Overhaul of mental health laws improves recovery rates

Man sitting on a bed Fewer people are being detained for long periods in hospital as a result of the changes

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An overhaul of mental health laws in Scotland has resulted in fewer people being detained for long periods in hospital, according to the Mental Welfare Commission.

Its report on the impact of the Mental Health Act 2003 also said recovery rates had improved.

The act made it possible to give people compulsory treatment in the community, rather than detain them in hospital.

The report said compulsory community treatment orders had been a success.

The orders force people with a severe mental illness to take medication, without restricting their freedom in other ways.

The Mental Welfare Commission for Scotland, a statutory body which works to safeguard the rights of people with a mental illness, reported that the majority of more than 100 people interviewed said community treatment had been of some benefit.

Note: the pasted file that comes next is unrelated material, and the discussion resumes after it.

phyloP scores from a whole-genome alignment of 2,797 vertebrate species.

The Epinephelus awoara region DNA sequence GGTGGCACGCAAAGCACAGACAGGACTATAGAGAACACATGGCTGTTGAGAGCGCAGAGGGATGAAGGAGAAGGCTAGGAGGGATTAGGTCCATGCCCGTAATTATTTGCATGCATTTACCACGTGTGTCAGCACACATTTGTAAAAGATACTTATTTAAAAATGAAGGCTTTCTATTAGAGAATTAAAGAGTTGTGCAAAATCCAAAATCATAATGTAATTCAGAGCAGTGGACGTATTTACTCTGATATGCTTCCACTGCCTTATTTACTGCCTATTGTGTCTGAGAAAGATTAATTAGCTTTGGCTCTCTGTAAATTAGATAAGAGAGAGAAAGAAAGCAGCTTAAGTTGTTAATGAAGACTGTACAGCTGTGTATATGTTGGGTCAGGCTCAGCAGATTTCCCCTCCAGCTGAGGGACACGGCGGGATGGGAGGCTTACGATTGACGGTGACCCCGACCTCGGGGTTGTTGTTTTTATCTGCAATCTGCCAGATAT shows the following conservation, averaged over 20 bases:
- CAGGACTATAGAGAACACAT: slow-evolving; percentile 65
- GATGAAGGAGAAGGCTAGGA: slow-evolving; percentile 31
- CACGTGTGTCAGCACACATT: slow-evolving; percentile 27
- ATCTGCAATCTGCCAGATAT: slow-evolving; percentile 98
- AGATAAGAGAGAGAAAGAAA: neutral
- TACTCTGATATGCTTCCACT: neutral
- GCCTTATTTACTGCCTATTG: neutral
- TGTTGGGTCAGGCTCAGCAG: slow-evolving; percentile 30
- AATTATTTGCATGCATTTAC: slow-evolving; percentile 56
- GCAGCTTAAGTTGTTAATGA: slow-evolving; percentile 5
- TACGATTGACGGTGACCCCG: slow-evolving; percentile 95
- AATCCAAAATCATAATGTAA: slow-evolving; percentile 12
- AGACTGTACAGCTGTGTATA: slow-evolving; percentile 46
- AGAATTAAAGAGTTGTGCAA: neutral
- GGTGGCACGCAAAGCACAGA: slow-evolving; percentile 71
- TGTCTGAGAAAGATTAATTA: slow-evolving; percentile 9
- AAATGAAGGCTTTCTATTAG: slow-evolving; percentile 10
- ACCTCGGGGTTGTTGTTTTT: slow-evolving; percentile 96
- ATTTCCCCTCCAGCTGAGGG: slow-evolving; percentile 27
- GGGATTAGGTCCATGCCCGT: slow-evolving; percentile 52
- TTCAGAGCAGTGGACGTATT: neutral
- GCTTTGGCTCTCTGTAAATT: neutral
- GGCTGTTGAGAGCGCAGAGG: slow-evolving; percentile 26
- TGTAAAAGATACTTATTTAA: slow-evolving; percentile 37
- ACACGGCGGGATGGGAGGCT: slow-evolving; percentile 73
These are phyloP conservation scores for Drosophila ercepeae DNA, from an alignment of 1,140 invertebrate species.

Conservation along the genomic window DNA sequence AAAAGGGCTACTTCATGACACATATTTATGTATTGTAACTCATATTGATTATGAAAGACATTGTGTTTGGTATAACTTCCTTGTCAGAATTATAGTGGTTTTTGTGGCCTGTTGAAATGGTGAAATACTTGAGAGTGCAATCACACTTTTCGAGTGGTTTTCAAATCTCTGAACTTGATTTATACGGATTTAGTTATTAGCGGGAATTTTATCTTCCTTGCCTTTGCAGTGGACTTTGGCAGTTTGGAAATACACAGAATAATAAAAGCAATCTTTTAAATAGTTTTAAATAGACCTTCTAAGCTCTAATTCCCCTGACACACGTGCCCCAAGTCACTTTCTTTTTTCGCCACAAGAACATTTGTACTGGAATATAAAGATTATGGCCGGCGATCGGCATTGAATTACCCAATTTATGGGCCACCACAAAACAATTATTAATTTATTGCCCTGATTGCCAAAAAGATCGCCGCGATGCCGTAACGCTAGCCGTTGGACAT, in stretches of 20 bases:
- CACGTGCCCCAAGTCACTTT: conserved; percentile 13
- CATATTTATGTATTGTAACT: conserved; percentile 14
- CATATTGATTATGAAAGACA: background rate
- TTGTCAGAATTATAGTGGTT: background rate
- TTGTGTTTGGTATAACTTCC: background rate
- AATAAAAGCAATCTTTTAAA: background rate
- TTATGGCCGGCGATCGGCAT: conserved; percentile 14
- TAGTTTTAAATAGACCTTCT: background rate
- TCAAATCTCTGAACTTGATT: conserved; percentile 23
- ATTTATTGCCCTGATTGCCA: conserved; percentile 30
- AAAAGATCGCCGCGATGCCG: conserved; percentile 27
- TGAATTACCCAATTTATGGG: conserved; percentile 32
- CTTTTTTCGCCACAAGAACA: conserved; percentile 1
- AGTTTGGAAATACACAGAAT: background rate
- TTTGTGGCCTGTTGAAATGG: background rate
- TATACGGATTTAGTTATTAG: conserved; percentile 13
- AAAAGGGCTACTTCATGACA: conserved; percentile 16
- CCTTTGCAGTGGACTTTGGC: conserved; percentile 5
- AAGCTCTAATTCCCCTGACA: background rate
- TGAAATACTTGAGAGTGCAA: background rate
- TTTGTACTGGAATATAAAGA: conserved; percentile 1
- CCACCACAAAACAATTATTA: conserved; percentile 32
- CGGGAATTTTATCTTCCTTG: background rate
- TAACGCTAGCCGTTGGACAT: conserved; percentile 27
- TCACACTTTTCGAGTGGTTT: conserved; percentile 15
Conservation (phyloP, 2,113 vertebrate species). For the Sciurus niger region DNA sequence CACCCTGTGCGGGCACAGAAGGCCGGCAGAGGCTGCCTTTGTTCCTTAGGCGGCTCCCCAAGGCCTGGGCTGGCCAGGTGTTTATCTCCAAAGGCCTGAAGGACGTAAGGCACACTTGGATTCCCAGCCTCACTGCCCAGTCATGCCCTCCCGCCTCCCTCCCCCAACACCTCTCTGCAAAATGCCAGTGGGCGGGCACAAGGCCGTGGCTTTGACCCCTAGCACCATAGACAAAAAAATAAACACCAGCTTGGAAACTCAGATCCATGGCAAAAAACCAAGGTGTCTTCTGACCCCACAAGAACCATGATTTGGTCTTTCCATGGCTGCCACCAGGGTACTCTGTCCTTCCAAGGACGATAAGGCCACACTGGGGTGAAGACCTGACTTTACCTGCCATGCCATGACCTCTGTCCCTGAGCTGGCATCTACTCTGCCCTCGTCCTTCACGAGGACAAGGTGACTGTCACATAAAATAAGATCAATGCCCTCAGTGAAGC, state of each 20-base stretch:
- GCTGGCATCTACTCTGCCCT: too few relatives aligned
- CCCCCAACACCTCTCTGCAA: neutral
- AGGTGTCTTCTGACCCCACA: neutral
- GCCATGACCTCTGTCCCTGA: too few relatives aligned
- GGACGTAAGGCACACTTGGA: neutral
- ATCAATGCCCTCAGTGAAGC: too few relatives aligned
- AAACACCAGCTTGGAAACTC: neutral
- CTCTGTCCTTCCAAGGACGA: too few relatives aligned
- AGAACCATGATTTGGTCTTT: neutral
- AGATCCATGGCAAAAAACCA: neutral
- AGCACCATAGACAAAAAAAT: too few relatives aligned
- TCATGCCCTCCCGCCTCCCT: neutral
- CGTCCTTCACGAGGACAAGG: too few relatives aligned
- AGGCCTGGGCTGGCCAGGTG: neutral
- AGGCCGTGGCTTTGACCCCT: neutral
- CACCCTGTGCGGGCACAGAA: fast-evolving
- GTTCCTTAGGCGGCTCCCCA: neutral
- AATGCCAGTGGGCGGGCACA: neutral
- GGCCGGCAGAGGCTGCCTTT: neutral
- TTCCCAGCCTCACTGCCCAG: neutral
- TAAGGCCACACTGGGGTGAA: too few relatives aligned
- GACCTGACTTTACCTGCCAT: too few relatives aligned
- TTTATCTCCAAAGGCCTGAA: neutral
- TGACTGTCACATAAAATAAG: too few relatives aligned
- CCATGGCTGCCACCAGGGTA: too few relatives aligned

The number of people being sectioned in hospital has also reduced by a third.

The "Lives Less Restricted" report made some recommendations for improvement.

It said services should review the order more frequently.

They should also plan with the individual towards a point where the order was no longer needed, the commission said.

The Scottish Borders has a high use of community compulsory treatment.

Dr Donald Lyons, chief executive of the Mental Welfare Commission, said: "We continue to regard compulsory community treatment as a priority for our attention.

"We will look further at our findings from this report and our forthcoming work on crisis support and intensive home treatment.

"As the balance of care continues to move away from hospital and into community settings, we will be an important safeguard in ensuring that people are given the care that meets their needs and respects their rights."

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